I have one of Cap’n Eddie’s carbide tools, with the same cutters you have, the flat rougher and round finisher. I’ve found with the rougher that I get the best results with the tool rest set below center and holding the tool approximately 3-5 degrees angled down. I have a set of round tool rests from PSI and they definitely seem to work best for these tools, much better than your traditional angled style tool rests.

View lumberjoe's profile

lumberjoe

2833 posts in 898 days


#4 posted 01-31-2013 08:23 PM

I was going to say the same thing. Slightly south of center. If you have a tool rest that is angled up, it’s not doing you a lot of favors with the rougher. Either a flat rest or a round bar is much better.

Just remember the tool is cutting when the wood strikes the top the cutter. If you are hitting the bevel on the bottom of the cutter head it is just going to rub.

-- www.etsy.com/shop/KandJWoodCrafts

View lumberjoe's profile

lumberjoe

2833 posts in 898 days


#5 posted 01-31-2013 08:48 PM

Also you don’t need to spend a fortune on diamond stones. This set is really all you need and it’s $23

http://www.woodcraft.com/Product/2005910/18131/DMT-Dia-Sharp-25-Diamond-Offset-Mini-hone,-Kit.aspx

I use the fine (it comes with coarse, fine, and extra fine). They are handy to have anyway for sharpening forstner bits and other small sharp stuff.

-- www.etsy.com/shop/KandJWoodCrafts

View Rick M.'s profile

Rick M.

3937 posts in 1030 days


#6 posted 02-01-2013 03:13 AM

Rich, you like the Cap’n Eddie tool as much as the Easy Wood? Or have you tried them both? I looked at those but the website and ordering options were a bit confusing.

Unfortunately I can’t easily adjust my tool post height. It’s a shop made rest and I have to add or remove spacers for adjustment.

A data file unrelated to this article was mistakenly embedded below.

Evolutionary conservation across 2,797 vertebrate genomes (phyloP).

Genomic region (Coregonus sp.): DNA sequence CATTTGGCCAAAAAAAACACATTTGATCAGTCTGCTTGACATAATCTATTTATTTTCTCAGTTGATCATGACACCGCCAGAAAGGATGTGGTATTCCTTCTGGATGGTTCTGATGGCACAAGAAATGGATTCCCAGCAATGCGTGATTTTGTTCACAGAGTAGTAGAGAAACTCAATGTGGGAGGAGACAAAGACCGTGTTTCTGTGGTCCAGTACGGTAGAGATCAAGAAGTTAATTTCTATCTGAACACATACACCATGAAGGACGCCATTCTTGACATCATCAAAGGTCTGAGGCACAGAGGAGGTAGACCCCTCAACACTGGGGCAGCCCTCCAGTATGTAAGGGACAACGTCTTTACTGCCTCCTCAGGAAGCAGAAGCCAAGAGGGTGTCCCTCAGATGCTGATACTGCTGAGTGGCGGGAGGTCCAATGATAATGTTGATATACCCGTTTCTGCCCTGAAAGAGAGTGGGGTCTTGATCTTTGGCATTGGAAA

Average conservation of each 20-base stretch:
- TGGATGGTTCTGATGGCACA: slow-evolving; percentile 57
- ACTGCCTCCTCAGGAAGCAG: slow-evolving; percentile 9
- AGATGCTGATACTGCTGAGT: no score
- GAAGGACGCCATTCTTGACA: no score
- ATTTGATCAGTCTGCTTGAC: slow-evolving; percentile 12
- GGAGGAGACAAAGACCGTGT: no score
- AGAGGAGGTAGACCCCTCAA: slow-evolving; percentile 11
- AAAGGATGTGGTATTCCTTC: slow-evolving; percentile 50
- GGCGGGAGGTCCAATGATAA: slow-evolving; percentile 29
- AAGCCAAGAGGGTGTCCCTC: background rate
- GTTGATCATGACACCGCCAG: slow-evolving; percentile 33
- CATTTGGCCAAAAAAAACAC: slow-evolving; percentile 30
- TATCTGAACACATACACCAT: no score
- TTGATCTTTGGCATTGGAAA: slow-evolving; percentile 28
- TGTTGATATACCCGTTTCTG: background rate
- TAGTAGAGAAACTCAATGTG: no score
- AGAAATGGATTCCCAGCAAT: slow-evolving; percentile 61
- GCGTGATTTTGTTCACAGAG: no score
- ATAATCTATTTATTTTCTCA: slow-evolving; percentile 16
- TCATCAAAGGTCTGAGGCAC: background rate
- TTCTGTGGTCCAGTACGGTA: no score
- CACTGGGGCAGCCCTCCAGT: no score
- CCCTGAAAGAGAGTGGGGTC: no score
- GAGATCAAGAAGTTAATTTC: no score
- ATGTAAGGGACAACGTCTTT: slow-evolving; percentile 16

-- |Statistics show that 100% of people bitten by a snake were close to it.|

View Kreegan's profile

Kreegan

1452 posts in 796 days


#7 posted 02-05-2013 03:06 PM

I have not used the full sized Easy Wood tools, but have use their mini ones that are intended for pens and such at a Rockler demo. The EWT tools definitely have more polish and finish and look more professional, but the ones from Cap’n Eddie cut just as well. I agree that the way his products are listed on the site is confusing. I ended up buying his 44 Magnum kit, comes with the rougher and smoother cutters and a bar, then I just turned a handle for it and epoxied the bar in.

View ScrubPlane's profile

ScrubPlane

187 posts in 845 days


#8 posted 04-21-2013 12:32 AM

Thanks to those who posted regarding sharpening the bits…I bought this line simply because my skills at sharpening, although improving, are limited to chisels and plane blades.

That said…does anyone know if there is a ‘off line’ of manufacturers for the EWT cutters???

thanks…